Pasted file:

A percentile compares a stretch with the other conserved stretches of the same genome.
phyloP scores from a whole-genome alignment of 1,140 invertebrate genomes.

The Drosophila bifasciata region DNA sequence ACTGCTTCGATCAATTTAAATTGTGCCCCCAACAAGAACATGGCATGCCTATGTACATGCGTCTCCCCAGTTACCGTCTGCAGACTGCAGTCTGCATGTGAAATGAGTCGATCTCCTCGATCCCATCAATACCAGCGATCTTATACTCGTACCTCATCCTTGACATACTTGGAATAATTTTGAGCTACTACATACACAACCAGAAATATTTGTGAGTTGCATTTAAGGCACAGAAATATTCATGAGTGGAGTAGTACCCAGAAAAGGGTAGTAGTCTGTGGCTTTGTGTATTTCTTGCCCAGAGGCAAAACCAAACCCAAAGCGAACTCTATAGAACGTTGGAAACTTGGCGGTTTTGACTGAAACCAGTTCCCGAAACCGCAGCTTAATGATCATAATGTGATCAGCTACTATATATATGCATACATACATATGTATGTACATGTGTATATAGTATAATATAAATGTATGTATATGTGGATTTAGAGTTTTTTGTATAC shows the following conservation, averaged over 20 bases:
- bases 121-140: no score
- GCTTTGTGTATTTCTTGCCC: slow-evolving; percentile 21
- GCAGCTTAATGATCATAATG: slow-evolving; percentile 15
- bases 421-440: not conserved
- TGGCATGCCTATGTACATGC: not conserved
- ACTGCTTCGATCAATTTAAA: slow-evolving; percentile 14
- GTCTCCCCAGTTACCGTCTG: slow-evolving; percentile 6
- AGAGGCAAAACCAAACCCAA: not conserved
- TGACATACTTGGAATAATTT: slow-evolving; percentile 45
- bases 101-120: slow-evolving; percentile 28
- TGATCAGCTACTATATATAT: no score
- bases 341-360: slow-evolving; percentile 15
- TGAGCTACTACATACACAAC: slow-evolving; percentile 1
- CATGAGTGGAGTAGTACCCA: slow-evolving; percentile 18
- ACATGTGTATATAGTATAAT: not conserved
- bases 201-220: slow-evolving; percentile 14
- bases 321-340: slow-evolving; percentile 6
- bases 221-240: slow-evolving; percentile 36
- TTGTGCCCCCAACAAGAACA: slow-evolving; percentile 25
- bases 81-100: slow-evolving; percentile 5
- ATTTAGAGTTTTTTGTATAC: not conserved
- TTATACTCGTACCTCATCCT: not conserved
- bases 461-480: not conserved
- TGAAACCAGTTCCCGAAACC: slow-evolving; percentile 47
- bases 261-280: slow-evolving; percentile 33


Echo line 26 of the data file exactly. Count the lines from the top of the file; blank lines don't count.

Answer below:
- bases 461-480: not conserved